Also you write: "In a few cases, threading is possible only at the expense of optimization of individual threads, and more than 4 threads may be needed to overcome the deficit, even on the longest loop length. Both versions are shown."

Please, point to some example where 2 versions are shown (function names).

Sorry for so many stupid questions, I just can't get integral view, but it looks worthwhile...

All about lock-free algorithms, multicore, scalability, parallel computing and related topics: http://www.1024cores.net

In several cases, the original f2c translation performs fairly well with auto-vector and auto-parallel compilation. While one of the purposes of the original vectors benchmark was to test whether compilers could interchange loops effectively, I have written in most of those optimizations. In particular, should one wish to use the STL optimizations, writing those in requires the loop interchange optimization. s125() and s141() require the explicit calculation of array subscripts to break sequential dependence in the outer loop.

s141(), in the original loop nesting, exhibited problems with reconciliation of single thread optimization and threading. With loop interchange, so as to make the inner loop stride 1, this is resolved.

In a majority of the omp parallel loops, performance with all cores in use does not gain much from vectorization, although the vectorization speedup is large for a single thread. Threaded performance scaling is much higher with MSVC compilation, using Intel OpenMP run-time library, as the single thread performance is much lower with MSVC (lacking auto-vectorization)than with gnu or Intel compilers.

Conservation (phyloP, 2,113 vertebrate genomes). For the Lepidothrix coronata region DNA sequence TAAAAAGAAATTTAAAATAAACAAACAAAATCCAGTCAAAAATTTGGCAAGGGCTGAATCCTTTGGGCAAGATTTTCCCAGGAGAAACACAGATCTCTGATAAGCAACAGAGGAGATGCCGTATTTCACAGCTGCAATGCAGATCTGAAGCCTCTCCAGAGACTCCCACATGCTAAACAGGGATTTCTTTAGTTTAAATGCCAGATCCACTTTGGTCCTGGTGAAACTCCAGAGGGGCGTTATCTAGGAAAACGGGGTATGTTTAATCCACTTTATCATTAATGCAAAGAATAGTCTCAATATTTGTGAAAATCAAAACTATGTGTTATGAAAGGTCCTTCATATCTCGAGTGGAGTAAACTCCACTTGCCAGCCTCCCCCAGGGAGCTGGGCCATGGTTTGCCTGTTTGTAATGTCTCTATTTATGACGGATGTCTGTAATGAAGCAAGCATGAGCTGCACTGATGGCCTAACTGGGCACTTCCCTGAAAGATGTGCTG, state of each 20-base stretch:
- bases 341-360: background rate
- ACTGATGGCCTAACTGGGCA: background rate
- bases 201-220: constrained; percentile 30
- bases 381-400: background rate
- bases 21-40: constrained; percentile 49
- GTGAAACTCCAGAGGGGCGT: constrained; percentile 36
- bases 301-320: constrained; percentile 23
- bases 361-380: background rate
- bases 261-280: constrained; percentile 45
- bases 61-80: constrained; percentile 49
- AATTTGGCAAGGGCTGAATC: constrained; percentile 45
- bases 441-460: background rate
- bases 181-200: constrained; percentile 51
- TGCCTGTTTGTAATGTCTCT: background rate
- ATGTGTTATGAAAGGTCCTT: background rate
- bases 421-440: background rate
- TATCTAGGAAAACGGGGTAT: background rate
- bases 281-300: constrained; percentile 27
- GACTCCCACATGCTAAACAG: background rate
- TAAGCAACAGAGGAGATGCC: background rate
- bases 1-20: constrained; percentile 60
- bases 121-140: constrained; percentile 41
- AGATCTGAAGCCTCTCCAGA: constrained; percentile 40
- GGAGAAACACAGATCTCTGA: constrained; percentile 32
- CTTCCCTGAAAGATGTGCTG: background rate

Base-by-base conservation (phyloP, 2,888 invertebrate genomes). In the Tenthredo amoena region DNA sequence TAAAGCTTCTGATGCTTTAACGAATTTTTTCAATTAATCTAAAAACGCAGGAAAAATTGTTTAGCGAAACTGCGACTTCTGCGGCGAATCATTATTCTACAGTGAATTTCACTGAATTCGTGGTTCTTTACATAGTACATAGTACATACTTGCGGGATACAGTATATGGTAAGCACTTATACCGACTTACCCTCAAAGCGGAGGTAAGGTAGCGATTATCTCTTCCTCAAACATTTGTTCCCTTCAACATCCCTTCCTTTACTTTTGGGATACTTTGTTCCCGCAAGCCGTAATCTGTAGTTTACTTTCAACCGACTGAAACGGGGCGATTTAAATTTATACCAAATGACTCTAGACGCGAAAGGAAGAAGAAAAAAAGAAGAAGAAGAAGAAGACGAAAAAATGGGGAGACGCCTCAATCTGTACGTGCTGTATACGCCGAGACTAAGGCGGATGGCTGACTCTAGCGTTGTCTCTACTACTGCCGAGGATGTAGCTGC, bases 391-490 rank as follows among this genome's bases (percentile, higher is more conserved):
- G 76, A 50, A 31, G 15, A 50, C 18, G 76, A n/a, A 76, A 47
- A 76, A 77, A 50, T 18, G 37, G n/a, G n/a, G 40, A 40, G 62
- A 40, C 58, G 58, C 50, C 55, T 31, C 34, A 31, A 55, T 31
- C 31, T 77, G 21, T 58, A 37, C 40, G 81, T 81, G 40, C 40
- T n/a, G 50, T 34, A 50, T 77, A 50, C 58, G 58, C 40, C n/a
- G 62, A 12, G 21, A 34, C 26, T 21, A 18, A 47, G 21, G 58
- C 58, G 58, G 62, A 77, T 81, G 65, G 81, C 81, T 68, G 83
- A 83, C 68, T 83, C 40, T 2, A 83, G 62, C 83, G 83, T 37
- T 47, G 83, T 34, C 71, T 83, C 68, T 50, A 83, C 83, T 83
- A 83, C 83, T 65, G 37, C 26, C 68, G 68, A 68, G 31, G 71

In the case of s125(), this may be associated with a relatively high rate of last level cache misses, even though this benchmark is constructed so that most tests don't see a normal cache miss rate. s114() and s125() show significant gain from the tactic of initializing the arrays (subroutine cs2d) with the same static schedule as in the later timed use.

The loops with schedule(guided) are problematic with respect to affinity, particularly on multi-socket platforms. The static scheduled use of the arrays during initialization and use without guided in other loops doesn't match the uncontrolled affinity of schedule(guided).